I am really touched to say my blog has been nominated for a One Lovely Blog Award by ThugsandRuffians over at the AGreatBigBeautiful blog. A massive thank you for this – it’s a tremendous motivator 🙂 🙂 :-). Do check out AGBB – it’s a super positive, inspiring, honest and at times funny blog about parenting, everyday magic moments and life. I love it. Go and check it out now (then come back and read on).
Back? Ok. There are some strings attached to this award.
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A Big Thank You!
As we come up to the end of the first month of PsychologyItBetter I just wanted to say a big thank you. Since we launched we have had over 350 visitors from all over the world including the UK (where parents are sleepy, and people are taking exams), Canada (where micro-veg is popular, China, Mexico, Russia, India, Greece and many others!
It’s great to hear from you…
If you like something, let me know! I’m really thrilled every time someone leaves a comment or likes a blog entry, so do keep them coming.
…and keep telling others about it!
I’d also really like to thank everyone who has taken a couple of seconds to facebook liked, reposted or retweeted links I have sent out – it’s a little action which gives me a real boost. Please please please keep it up 🙂
What does psychology make of alien abductions? And what does this study tell us about the discipline?
Last night, my partner and I were watching a rerun of the X-Files. It was great, Mulder and Scully being curious and sceptical, hints of conspiracy, images of alien abduction and some great dry humour. But it got me thinking – what does my discipline make of belief in alien abduction? And what does it study tell us about the wider context of psychological science?
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My family and I have a allotment (well, a half sized allotment)a short walk from our home. The growing season starts in earnest soon, and our windowsills are covered in small seedlings and the like already. Whilst digging last week (something which allotments seemingly demand endlessly!) I began to wonder about the psychology of gardening.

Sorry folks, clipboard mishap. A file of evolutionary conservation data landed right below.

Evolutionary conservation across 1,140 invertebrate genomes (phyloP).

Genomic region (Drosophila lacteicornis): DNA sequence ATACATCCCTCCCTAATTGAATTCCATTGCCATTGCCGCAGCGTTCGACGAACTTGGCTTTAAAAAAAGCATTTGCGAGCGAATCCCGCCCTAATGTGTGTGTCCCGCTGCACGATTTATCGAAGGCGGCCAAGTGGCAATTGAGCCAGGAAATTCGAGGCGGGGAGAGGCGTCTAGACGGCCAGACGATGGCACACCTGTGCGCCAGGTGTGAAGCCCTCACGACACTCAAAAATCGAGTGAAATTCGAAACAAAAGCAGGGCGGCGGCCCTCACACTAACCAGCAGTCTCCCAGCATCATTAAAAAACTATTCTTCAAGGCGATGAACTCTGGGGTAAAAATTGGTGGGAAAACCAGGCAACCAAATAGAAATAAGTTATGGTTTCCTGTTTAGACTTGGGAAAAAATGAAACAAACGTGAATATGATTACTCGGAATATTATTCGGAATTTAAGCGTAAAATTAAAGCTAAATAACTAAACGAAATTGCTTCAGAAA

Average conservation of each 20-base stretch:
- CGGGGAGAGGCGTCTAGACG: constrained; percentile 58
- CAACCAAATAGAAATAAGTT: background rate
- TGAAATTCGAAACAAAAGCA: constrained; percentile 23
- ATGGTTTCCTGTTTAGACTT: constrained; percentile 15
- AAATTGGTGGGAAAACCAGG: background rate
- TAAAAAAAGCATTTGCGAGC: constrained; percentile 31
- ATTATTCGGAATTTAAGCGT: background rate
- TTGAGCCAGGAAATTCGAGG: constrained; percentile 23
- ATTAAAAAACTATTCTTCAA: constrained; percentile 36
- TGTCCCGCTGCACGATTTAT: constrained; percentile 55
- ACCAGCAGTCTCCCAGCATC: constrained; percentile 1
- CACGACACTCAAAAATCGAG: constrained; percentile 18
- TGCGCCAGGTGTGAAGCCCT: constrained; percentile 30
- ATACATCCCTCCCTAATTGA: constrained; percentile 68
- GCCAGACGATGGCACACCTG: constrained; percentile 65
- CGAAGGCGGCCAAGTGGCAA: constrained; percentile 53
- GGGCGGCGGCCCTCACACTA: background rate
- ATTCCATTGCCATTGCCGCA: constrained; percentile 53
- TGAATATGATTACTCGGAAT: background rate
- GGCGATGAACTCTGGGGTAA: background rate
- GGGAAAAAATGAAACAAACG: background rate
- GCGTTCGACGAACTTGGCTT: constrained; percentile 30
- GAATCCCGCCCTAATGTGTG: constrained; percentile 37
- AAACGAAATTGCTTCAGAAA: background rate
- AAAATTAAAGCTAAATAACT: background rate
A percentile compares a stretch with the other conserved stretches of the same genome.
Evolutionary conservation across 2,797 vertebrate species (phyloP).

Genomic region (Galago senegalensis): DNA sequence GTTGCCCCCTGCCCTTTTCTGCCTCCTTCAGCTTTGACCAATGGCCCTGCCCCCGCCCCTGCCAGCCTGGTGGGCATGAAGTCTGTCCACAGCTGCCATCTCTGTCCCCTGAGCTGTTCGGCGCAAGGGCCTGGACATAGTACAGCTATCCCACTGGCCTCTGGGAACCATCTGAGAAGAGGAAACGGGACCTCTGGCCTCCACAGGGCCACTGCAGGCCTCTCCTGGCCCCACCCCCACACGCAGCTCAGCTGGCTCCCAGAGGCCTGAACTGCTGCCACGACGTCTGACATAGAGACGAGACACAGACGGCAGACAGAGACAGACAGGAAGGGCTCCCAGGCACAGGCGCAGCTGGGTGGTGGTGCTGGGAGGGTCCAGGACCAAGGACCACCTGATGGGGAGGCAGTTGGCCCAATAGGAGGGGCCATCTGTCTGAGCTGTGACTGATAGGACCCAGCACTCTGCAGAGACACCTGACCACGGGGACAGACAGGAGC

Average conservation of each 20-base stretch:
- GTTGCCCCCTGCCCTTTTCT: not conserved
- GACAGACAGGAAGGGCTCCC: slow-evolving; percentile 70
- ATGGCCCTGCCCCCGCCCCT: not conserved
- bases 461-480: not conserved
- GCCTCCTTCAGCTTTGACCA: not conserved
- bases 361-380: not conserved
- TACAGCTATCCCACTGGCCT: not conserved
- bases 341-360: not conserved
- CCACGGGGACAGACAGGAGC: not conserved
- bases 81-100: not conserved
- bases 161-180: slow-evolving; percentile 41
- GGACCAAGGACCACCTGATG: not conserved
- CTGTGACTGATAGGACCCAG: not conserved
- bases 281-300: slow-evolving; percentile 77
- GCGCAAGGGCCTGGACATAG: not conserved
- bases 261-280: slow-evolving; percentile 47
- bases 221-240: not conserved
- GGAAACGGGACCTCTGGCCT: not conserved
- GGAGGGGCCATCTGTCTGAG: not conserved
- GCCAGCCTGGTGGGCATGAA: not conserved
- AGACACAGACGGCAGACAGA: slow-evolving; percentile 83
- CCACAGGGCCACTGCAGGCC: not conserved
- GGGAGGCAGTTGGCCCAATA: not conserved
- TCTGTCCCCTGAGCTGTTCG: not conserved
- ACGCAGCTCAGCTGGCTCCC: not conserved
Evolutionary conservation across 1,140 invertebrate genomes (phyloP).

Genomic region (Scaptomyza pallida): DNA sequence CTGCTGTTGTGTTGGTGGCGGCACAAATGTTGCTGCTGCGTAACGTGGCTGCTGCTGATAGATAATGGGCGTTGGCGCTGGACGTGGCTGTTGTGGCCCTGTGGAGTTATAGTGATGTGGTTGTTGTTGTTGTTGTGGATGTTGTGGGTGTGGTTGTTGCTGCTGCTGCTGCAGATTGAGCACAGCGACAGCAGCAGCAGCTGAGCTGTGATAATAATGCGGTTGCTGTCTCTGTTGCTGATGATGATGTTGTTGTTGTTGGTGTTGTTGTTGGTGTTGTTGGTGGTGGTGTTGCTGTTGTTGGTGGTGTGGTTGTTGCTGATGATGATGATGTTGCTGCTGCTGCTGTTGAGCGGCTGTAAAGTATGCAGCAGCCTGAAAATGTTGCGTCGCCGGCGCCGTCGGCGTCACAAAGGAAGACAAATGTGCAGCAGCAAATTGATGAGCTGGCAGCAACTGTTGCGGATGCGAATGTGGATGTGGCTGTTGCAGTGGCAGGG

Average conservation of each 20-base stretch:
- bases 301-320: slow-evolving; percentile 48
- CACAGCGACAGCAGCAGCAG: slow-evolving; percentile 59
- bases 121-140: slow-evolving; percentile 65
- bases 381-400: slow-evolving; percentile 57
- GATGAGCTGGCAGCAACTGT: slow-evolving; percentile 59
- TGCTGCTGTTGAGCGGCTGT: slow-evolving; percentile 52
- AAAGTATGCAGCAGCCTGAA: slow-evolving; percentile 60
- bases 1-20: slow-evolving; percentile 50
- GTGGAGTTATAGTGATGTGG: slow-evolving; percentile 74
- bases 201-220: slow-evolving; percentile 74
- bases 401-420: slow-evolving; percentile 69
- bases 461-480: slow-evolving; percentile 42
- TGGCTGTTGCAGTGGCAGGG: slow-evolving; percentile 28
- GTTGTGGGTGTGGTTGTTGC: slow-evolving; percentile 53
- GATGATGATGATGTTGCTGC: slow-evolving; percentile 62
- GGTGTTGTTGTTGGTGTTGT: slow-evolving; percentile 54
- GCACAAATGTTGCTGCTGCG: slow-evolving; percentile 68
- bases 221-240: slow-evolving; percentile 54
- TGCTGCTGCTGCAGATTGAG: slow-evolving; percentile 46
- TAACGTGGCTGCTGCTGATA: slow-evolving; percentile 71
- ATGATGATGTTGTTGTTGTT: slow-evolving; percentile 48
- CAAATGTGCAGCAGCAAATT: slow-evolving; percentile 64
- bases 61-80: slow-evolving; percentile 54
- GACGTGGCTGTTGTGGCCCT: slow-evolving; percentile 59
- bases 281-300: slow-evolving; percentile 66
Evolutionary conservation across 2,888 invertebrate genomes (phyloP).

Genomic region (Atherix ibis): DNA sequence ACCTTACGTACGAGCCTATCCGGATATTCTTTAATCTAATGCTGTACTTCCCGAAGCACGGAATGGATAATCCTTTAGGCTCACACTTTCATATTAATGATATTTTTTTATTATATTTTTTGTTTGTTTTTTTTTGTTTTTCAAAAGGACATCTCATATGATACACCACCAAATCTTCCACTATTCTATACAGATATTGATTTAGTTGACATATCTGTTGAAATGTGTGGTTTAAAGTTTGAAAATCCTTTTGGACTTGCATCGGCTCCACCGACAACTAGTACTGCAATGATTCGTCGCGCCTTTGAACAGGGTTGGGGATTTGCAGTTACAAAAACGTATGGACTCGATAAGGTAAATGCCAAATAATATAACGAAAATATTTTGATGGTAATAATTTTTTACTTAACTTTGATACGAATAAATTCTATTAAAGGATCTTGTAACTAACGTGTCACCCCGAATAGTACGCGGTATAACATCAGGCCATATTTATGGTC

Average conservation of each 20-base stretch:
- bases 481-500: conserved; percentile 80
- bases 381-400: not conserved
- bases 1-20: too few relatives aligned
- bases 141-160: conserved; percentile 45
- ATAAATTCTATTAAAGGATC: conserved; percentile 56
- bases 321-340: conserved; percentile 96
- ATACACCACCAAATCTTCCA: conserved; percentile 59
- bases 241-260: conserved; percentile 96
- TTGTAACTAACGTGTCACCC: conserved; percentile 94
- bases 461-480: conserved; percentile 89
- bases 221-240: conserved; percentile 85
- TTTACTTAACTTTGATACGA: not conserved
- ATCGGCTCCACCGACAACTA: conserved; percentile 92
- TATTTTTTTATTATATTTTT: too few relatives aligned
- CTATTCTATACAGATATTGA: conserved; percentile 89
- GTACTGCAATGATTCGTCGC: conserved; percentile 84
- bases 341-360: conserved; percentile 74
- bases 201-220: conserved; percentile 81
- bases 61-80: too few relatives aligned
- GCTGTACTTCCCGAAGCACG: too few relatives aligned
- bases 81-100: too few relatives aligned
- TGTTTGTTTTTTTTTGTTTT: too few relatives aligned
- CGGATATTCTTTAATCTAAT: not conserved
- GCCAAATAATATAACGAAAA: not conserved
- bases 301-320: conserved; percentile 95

Interestingly, a quick search of the research literature revealed a pretty decent selection of papers. Gardening seems to have a great stress reducing effect – lowering physiological reactions to stress1, being of therapeutic benefit for everyone from children2 to the elderly3. It is also linked to higher self-efficacy and self esteem4. But how does it work? This seems to be a bit more of a mystery, but I’m happy to speculate. One argument is that simply looking at green landscapes is simply inherently soothing (Soylent Green anyone?). I think this is true from hiking trips, but looking at my allotment is NOT viewing a inherently pleasant vista (more of a muddy diorama covered in bravely struggling flora!). I wonder if it is more about the states of mind gardening can produce, and the social connections it brings.
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Why am I writing this?
My name is Dan Frings and I’m an academic – specifically an Associate Professor in Psychology. Academics write copiously, but within quite strict confines. We write journal articles each focused on a single experiment. We write book chapters (or even books) to specialist audiences of academics. Occasionally we write text books for undergraduates. We are always very circumspect in the claims we make about what our work means.
At the end of last year I was invited to be involved in writing a book which was a little different (for me at least). This books was called called “Psychology Squared:100 Concepts in Psychology you should know”. It’s aimed at a mass audience, and boils down complex concepts into bite sized chunks (and each gets a picture or diagram). Although it’s not out until June, for me it’s already had a big impact. I discovered that I really enjoyed writing for a non-academic audience.
Continue reading “Hello!”